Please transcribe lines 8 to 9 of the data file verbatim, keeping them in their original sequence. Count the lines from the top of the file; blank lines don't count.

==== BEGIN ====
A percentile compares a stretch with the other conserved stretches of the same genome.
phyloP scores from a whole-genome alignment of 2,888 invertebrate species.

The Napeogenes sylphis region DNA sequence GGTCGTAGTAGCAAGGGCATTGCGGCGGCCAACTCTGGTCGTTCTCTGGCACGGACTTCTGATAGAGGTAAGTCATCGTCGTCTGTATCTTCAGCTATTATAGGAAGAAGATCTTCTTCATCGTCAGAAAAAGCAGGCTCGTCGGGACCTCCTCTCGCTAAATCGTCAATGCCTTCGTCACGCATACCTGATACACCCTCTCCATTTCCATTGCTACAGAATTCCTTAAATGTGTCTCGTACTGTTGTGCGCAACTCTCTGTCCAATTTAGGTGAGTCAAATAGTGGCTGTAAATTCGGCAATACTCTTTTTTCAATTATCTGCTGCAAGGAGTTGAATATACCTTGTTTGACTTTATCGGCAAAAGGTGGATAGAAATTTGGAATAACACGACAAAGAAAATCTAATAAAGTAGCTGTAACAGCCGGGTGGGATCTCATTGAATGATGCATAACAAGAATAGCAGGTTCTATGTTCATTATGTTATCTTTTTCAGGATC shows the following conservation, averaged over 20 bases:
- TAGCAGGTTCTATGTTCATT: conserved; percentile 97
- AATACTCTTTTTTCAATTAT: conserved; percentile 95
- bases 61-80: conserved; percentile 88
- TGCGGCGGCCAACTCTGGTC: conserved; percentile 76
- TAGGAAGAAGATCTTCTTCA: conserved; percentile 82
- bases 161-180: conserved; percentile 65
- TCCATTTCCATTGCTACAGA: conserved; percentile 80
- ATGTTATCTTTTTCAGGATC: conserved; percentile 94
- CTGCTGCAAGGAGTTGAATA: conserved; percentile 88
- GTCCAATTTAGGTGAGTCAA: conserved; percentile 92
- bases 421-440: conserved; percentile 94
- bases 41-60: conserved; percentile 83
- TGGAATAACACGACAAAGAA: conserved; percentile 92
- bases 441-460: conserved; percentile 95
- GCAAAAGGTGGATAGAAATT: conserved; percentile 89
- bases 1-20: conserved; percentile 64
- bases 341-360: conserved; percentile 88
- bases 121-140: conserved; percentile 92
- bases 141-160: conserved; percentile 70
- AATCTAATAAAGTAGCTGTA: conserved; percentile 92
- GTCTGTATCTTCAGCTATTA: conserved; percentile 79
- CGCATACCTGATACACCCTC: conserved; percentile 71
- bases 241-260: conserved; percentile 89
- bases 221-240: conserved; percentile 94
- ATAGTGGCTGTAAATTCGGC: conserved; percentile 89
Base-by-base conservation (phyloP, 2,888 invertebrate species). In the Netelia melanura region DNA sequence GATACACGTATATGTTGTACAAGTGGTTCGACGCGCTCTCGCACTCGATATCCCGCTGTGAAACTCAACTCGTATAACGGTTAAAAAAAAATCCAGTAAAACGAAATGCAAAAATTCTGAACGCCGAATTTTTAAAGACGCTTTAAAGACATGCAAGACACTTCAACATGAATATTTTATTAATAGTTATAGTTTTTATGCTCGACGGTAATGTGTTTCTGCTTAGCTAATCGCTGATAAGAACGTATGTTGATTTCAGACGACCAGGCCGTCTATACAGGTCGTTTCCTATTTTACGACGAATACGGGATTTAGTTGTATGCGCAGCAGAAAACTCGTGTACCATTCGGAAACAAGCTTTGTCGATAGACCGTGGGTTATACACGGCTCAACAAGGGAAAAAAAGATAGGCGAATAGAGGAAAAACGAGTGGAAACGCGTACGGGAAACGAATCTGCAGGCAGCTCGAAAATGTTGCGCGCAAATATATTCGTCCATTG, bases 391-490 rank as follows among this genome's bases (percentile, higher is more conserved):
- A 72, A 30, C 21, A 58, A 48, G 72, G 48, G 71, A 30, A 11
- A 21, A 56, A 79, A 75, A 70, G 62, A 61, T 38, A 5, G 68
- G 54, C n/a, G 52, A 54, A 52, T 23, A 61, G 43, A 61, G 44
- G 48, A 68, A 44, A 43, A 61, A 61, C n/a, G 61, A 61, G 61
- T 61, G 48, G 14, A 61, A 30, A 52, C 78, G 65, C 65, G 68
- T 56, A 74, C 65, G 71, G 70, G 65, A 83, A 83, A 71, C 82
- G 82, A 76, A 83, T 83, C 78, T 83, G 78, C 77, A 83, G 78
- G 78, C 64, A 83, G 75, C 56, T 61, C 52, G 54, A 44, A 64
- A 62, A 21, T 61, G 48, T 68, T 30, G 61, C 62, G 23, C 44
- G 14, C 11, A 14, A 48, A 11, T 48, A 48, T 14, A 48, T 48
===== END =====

- TAGGAAGAAGATCTTCTTCA: conserved; percentile 82
- bases 161-180: conserved; percentile 65